White Gazpacho or Ajo Blanco: Chill Out With This No-Cook Soup From Southern Spain | Kids VT | Seven Days | Vermont's Independent Voice

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White Gazpacho or Ajo Blanco: Chill Out With This No-Cook Soup From Southern Spain 

click to enlarge ANDY BRUMBAUGH
  • andy brumbaugh

This summer has certainly served up some hot, humid days — the kind of days we know we have to eat something, but little appeals. In my house, we've had our share of charcuterie platters and sandwiches for dinner, but a chilled soup is another, more interesting option for unpleasantly warm weather.

Many people are familiar with traditional gazpacho, which is almost like salsa in soup form — full of chunky tomatoes and peppers. I've seen many variations of the dish, including those that incorporate watermelon or cantaloupe. For this recipe, I wanted to make something that was rooted in tradition. Enter ajo blanco — a white gazpacho from the Andalusian region of Spain. Internet research suggests this dish might date back as far back as Roman times.

There are different ways to make it. I chose a recipe that requires no cooking at all. You can easily make this a vegan dish by replacing the milk with water or a non-dairy beverage like almond, coconut or rice milk; using vegan bread; and leaving off the crispy prosciutto.

This is the kind of soup that gets more flavorful as it rests, so it would be a good dish to make ahead of time for company. It's especially pretty if you get creative with the garnishes.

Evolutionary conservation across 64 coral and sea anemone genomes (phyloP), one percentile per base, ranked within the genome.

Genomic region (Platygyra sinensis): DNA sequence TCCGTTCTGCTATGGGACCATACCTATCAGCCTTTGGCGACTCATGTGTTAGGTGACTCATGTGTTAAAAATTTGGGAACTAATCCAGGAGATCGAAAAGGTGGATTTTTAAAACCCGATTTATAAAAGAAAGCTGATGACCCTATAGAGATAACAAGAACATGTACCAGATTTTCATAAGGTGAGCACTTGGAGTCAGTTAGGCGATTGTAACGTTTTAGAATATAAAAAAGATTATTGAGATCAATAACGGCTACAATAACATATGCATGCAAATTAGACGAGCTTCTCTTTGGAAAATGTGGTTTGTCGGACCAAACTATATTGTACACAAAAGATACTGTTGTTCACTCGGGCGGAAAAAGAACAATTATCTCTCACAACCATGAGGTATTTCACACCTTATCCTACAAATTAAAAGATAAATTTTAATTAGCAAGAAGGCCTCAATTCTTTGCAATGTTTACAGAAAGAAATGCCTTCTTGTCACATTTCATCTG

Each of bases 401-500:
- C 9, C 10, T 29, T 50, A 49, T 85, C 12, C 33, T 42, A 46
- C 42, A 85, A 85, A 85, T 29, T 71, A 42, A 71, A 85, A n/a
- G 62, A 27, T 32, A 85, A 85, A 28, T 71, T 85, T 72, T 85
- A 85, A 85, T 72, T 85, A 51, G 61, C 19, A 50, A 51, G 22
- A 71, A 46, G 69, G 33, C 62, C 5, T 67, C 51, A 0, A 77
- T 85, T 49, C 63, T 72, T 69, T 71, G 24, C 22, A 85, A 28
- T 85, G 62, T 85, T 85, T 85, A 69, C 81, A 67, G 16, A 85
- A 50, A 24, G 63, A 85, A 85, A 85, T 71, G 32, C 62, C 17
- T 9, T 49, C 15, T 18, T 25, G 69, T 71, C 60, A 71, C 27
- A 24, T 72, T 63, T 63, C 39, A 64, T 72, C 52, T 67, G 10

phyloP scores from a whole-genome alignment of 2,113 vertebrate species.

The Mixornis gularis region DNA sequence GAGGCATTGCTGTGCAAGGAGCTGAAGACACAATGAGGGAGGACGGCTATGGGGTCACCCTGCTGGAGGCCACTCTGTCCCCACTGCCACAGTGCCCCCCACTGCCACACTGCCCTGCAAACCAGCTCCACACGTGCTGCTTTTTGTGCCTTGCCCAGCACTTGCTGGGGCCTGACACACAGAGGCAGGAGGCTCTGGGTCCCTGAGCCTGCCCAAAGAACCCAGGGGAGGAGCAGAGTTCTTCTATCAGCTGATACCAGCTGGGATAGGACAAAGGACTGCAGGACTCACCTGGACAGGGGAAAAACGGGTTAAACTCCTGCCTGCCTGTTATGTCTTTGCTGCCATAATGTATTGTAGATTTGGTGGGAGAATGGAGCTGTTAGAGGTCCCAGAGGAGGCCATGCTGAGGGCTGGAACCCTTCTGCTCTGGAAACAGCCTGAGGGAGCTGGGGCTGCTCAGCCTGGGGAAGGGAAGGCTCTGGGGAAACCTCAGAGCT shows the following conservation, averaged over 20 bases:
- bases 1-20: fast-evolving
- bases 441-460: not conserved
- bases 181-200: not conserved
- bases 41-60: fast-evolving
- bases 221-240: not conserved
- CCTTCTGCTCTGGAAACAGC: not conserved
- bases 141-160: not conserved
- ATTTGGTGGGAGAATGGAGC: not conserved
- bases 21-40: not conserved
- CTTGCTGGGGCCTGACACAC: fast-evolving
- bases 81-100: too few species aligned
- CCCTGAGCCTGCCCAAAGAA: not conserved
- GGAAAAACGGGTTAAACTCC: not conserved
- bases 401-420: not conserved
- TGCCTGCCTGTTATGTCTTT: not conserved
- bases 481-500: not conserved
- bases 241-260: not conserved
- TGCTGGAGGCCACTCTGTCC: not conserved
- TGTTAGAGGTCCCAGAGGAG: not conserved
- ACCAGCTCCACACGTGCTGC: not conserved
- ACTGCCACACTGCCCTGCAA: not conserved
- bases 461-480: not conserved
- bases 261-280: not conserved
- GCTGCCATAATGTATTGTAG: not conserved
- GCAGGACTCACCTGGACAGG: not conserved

(serves 4)

  • 1 cup raw almonds
  • 2 slices sourdough bread
  • 1 cup milk
  • 2 cups cucumbers, peeled, seeded and chopped (Leave a few pieces unpeeled for garnish.)
  • 1 cup green grapes, plus a few extra for garnish
  • 3-4 cloves garlic
  • 1 tablespoon sherry or white wine vinegar
  • 2 pieces prosciutto for garnish
  • 4-8 chives for garnish
  • 1-2 tablespoons good-quality olive oil for garnish


  1. Blanch almonds by boiling them in a small pot of water for 1 minute, then drain them and run them under cold water. Remove the skins by carefully pinching the almonds; the skins should easily slip off.
  2. Cut the bread slices into quarters and soak in milk along with the almonds, for at least 20 minutes.
  3. In a blender, combine the cucumber, grapes, garlic, milk-soaked bread and almonds, and vinegar. Blend on high speed until the soup is creamy and smooth. Chill for at least one hour before serving. (Note: I learned from experience that using an immersion blender or food processor does not give the soup a creamy texture, so stick with a regular blender.)
  4. To garnish: Thinly slice several grapes (5-6 slices per serving of soup). Thinly slice cucumber (into decorative flower shapes if desired). Place prosciutto between two paper towels and microwave for 20 to 30 seconds, until crispy, or crisp it up in a pan for a minute or so. Cut chives in half. Top each bowl of soup with grape and cucumber slices, a few pieces of chive, and a small piece of crispy prosciutto. Drizzle with a little olive oil before serving.

This article was originally published in Seven Days' monthly parenting magazine, Kids VT.

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